Sources in Egypt report that the Internet and text messaging has been shut off, only hours before a large anti-government protest has been planned. While no official word came from the government, the Italian company Seaborne, a major Internet service provider in Egypt, reported there’s been no Internet traffic going in or out of the country since 12:30 a.m. local time. The blackout came hours after the Muslim Brotherhood, Egypt’s largest opposition group, announced they’ll enter the demonstrations Friday—meaning these protests could reach an even larger scale than the ones earlier this week.
Meanwhile, some protest organizers have gone missing and are presumed jailed—and Egypt's activists are using social media to keep up the fight. Mike Giglio reports. Plus, full coverage of the protests in Egypt.
Photos: The Protests in Egypt
In the days leading up to this week’s street protests in Egypt, the largest the country has seen since the 1970s, Ahmed Salah was busy spreading the word around Cairo—“in every possible way,” as he put it. A veteran activist who said agitation is his genes, Salah, 45, tapped into his usual network, called family and friends, hit the streets, and posted updates on the Web. “On the 25th, we are trying to give people a bit of hope, and a chance to express themselves,” he said in a phone interview last week. But he said the regime would fight back.
Salah had been pulled from demonstrations and arrested in the past. He’d been blindfolded and beaten by police, he said, and staged a hunger strike in jail. He calmly predicted that, this time around, an even worse fate might be in store. “I’m already a burned card. No matter what I do, it’s all the same now,” he said. “We’re all in danger. If I get arrested again, I’m sure I will not come out alive.”
Salah kept organizing until the night before the protest, a friend said. On Tuesday morning, he joined the crowds with his fiancée. The two were separated, and Salah hasn’t been seen since. His cellphone number is no longer in service. Friends and family say they believe he’s been arrested. “We don’t know where he is,” the friend says.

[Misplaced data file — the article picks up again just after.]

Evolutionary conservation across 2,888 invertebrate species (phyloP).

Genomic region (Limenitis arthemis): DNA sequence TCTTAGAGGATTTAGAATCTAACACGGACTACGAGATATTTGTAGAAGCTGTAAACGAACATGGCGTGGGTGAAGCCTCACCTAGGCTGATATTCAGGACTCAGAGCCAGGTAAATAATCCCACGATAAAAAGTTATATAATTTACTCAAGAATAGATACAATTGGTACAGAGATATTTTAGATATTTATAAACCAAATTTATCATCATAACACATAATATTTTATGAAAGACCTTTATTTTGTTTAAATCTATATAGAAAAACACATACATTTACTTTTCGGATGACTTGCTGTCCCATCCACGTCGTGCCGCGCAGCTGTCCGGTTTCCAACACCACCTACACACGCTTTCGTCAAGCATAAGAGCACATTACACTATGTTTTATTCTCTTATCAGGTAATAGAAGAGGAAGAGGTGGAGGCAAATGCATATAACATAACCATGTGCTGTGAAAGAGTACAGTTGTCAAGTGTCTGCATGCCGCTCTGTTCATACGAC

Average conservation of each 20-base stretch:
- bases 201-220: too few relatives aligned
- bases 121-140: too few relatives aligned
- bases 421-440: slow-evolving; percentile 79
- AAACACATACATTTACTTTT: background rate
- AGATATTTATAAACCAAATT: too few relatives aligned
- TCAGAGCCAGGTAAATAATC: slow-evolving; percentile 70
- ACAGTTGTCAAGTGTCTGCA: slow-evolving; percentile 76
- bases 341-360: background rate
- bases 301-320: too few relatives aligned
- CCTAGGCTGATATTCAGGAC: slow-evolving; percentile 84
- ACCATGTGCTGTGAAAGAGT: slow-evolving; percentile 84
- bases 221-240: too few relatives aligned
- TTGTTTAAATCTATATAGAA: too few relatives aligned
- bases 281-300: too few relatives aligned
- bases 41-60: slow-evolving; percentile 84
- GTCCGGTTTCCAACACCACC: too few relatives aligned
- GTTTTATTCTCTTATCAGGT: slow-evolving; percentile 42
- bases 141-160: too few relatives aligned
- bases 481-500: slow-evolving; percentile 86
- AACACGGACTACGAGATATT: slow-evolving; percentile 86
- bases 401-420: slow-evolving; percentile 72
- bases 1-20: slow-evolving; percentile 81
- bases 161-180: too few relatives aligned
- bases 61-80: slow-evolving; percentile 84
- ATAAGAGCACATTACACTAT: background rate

The Front to Defend Egypt’s Protesters, an alliance of lawyers and human-rights groups in Cairo, lists a man with a similar name among the more than 400 arrestees it had assembled so far, a list that continued to grow Wednesday as protests continued into a second day. “The estimates are much larger,” says Sally Sami, a volunteer with the group. “This is not the final number.”
In the interview last week, Salah said online activism, such as the push coming from popular Facebook groups, was an integral part of the overall effort. Now, with street organizers like Salah disappearing or under threat, and the police state moving to smother dissent, protesters have come up with a new way to combine online and street activism by issuing a very traditional protest call—to make use of the nation’s oldest social network.
After this week’s Friday prayers, which are always heavily attended, people will be asked to take to the streets anew. On one of the protest’s main Facebook pages, more than 43,000 people have already signed up for the event, which was posted Wednesday. “A lot of organizers are arrested,” the page’s anonymous administrator, “ElShaheeed,” says. “We are hoping it will virally spread, and people will assume responsibility [by spreading the word] in their mosques and churches.”
Post-prayer protests have been effective in Egypt for years.
Post-prayer protests have been effective in Egypt for years. “It’s incredibly smart, because they can’t close off the mosques,” says Joshua Stacher, a Middle East specialist at Kent State who lived in Cairo for almost a decade. “They don’t know who’s showing up to pray, and who’s showing up to protest.”
• Leslie H. Gelb: Obama’s Risky Path in Egypt• Mohamed ElBaradei: A Manifesto for Change in EgyptElShaheeed says though the arrests could hurt the effort, the protests, which sprouted simultaneously in cities across the country, have lacked traditional leadership from the start—which could make them difficult to stop. “Nobody can think what will happen next, including Mubarak,” he said.
Mike Giglio is a reporter at Newsweek.